Studio: New Line Cinema (released Dec. 17)
Screenplay: Peter Jackson, Fran Walsh, Philippa Boyens
Source material: This is the third installment of “The Lord of the Rings” trilogy by J.R.R. Tolkien.
Storyline: The third and final chapter of this highly popular fantasy adventure brings Frodo closer to his destination with the ring and Aragon closer to his destiny as the defender of Middle-earth.
About the script: The writers have done a remarkable job of not only doing justice to a saga previously considered to be impenetrable for the screen but have shaped the myriad story elements and numerous characters of Tolkien’s three-part tome into a lean and action-filled finale. “This was the one we loved the most,” says Boyens. “In the first two, we struggled to find a sense of completion. This one, we feel that we succeeded in bringing it all home. We did face some really specific problems, since there are multiple, multiple endings in the book. To give a sense of closure to this epic, Peter (Jackson) said that we’re not finishing one film, we’re closing out three.”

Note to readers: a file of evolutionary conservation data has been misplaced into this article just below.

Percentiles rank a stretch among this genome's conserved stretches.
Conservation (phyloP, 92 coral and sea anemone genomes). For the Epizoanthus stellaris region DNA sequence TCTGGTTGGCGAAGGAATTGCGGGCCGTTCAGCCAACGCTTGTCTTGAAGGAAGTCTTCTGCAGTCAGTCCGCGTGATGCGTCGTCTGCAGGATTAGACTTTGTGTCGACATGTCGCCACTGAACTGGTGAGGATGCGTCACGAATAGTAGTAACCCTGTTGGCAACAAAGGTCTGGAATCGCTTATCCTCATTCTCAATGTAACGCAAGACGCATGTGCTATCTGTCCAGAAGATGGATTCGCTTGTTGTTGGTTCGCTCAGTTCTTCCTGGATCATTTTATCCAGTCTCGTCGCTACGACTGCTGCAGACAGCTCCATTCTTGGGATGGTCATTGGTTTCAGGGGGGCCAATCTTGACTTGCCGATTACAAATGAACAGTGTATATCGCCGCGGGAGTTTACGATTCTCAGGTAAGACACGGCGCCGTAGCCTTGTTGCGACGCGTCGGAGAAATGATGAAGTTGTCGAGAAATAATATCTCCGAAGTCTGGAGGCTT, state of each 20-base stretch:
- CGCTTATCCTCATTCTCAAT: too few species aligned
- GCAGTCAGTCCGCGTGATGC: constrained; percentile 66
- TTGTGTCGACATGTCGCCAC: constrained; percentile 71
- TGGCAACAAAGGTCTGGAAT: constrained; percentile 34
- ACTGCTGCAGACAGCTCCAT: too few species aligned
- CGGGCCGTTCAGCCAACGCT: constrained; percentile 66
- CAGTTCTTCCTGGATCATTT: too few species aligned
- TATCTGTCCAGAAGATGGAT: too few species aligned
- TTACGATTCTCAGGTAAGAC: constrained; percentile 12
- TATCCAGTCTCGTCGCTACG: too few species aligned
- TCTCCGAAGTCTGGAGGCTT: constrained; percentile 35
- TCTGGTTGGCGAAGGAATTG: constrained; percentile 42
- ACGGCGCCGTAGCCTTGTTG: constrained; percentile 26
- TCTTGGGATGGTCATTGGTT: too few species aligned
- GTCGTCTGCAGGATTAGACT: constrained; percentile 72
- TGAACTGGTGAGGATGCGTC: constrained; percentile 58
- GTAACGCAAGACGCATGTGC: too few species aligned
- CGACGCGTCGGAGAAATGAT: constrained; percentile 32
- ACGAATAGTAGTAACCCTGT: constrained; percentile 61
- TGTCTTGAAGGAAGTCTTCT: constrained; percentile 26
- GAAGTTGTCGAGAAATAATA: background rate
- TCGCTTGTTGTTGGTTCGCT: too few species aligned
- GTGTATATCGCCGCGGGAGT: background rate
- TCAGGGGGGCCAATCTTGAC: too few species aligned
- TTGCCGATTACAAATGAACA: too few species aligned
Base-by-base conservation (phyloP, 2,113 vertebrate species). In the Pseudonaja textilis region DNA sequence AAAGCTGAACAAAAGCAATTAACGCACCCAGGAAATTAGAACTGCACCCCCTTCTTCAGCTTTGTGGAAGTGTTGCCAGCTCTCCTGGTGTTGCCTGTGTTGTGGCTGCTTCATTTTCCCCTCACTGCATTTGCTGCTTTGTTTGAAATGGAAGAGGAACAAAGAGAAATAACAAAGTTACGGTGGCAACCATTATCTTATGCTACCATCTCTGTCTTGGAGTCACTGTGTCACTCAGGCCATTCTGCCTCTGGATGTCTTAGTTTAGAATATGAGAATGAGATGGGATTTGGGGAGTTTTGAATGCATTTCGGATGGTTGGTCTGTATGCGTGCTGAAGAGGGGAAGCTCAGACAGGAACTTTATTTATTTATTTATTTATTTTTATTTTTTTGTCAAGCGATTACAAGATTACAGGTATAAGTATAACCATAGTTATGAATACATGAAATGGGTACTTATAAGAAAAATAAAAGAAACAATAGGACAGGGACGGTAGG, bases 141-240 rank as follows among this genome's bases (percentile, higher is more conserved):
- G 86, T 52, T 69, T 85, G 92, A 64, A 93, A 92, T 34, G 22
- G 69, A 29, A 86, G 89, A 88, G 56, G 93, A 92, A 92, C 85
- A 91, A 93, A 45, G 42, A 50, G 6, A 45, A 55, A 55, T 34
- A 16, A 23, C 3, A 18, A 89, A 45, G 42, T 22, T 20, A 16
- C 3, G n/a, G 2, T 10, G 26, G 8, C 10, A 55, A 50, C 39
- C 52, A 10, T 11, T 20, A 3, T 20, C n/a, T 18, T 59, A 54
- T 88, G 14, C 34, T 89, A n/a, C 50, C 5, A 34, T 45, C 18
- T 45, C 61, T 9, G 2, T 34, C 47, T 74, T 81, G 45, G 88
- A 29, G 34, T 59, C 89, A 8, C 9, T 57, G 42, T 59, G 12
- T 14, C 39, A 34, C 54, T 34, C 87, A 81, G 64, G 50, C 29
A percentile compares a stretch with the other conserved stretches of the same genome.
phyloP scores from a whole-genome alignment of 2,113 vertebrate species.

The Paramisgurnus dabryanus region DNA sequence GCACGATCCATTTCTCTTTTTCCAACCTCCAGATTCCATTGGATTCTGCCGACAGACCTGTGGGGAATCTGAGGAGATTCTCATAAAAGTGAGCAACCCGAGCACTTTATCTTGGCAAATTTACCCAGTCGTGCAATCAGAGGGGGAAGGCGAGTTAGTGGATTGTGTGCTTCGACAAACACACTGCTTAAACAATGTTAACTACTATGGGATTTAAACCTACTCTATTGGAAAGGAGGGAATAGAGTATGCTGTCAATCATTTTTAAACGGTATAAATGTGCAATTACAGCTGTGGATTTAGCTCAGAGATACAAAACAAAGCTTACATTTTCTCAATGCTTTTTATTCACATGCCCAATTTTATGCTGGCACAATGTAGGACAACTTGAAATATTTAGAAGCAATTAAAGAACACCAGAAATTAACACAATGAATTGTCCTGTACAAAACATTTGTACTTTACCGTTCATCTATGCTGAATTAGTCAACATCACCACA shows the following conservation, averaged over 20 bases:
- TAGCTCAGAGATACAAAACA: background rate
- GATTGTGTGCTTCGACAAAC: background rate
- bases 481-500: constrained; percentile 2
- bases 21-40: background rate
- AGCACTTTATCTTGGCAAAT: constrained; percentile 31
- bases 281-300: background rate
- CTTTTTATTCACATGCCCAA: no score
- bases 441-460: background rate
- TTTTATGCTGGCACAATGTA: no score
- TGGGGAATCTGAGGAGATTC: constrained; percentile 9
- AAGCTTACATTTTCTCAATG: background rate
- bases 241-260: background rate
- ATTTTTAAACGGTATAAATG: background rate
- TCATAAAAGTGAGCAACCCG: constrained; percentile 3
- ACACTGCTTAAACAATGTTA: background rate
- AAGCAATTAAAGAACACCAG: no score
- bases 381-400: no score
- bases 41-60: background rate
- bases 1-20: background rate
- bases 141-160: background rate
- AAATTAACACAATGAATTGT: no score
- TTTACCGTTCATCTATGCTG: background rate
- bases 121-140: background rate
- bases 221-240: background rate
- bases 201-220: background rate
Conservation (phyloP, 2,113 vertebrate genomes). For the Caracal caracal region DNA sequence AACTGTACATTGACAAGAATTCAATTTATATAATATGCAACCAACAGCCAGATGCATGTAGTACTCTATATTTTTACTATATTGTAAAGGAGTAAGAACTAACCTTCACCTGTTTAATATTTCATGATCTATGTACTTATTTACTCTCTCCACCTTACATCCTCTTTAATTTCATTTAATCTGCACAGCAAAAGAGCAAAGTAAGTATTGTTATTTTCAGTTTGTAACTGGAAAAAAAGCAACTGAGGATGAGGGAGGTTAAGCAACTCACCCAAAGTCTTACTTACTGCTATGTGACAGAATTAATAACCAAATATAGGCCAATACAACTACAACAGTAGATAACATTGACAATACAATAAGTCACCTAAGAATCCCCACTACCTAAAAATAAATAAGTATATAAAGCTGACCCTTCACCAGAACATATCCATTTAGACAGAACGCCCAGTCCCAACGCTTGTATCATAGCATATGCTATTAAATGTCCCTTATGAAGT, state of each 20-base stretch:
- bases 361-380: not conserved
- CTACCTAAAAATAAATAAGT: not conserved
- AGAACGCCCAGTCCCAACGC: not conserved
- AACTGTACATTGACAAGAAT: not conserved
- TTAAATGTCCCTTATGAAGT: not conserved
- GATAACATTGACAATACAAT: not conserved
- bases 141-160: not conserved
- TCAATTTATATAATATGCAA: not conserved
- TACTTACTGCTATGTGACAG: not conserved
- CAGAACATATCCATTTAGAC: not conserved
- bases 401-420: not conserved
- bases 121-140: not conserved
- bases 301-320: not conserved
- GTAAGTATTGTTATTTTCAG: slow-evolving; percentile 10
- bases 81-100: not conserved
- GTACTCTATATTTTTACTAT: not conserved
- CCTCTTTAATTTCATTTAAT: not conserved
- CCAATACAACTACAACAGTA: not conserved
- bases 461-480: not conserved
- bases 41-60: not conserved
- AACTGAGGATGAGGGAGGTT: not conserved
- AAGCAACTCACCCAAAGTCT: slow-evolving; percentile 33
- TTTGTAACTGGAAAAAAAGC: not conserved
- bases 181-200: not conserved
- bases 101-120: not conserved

Biggest challenge: “The ending. When you delve into the story, you find out there’s a lot of endings. Making that work was hard, making sure you didn’t overstep the story. We tried to approach it in that the end is a critical part of the story, the ring is destroyed, but Frodo is destroyed also in the process. We didn’t want to leave it so it feels like we were starting up the whole story again.”
Breakthrough idea: “Because the story is so huge, we didn’t want the weight of the front to crush the end. The breakthrough came when we knew what needed to be in and what needed to be out. We dealt with the problem of where to put the Christopher Lee character (Saruman), which is done differently in the books.”
Favorite scene: “Anything to do with Gollum. I love him,” says Boyens. “He’s an extraordinary creature.”
Lines we love: Gollum, talking about Shelob the giant spider: “She’s always hungry. She only has filthy orcs to eat.” Smeagol: “And they don’t taste very nice, do they?”
Writers’ bio: Boyens is relatively new to screenwriting. She was a drama teacher in New Zealand and wrote pieces for her students to perform. Jackson, a good friend, asked her if she would like to give input for a “Lord of the Rings” adaptation. The rest is history. She has since collaborated on all three “Lord of the Rings” pictures. Boyens is working on a new version of “King Kong,” also with Jackson.